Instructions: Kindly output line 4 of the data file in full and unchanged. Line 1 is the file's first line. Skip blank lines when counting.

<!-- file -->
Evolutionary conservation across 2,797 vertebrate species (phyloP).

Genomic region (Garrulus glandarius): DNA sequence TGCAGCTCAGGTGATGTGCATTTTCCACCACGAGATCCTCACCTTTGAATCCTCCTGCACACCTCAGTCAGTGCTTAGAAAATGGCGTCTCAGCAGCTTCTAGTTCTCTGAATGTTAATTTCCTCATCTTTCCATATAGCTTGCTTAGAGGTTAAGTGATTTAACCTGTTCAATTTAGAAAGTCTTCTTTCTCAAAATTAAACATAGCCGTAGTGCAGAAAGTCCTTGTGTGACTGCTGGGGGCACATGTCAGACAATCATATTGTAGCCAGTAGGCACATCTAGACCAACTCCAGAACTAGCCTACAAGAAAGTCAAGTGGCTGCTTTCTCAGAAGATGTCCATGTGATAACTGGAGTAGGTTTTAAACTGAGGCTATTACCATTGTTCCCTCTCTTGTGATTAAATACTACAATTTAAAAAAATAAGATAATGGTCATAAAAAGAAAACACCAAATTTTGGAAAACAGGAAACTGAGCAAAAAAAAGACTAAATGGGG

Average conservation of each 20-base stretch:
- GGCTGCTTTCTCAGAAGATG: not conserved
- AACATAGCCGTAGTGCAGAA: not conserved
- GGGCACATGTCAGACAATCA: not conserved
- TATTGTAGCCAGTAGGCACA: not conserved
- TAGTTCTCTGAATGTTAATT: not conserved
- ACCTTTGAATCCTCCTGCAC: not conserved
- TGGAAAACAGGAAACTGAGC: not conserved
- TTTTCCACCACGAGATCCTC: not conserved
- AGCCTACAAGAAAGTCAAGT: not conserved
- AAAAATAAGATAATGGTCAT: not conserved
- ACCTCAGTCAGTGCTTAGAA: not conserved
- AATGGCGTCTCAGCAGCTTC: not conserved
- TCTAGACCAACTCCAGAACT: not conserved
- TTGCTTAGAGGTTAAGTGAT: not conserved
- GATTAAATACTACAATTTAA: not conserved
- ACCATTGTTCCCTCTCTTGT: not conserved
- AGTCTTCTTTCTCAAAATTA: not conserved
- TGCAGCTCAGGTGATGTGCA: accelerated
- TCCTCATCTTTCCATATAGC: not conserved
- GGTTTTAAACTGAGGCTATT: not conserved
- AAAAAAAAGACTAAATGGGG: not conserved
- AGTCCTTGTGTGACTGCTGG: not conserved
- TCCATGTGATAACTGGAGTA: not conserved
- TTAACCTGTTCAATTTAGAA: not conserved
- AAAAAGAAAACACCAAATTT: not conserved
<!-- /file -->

- GGCTGCTTTCTCAGAAGATG: not conserved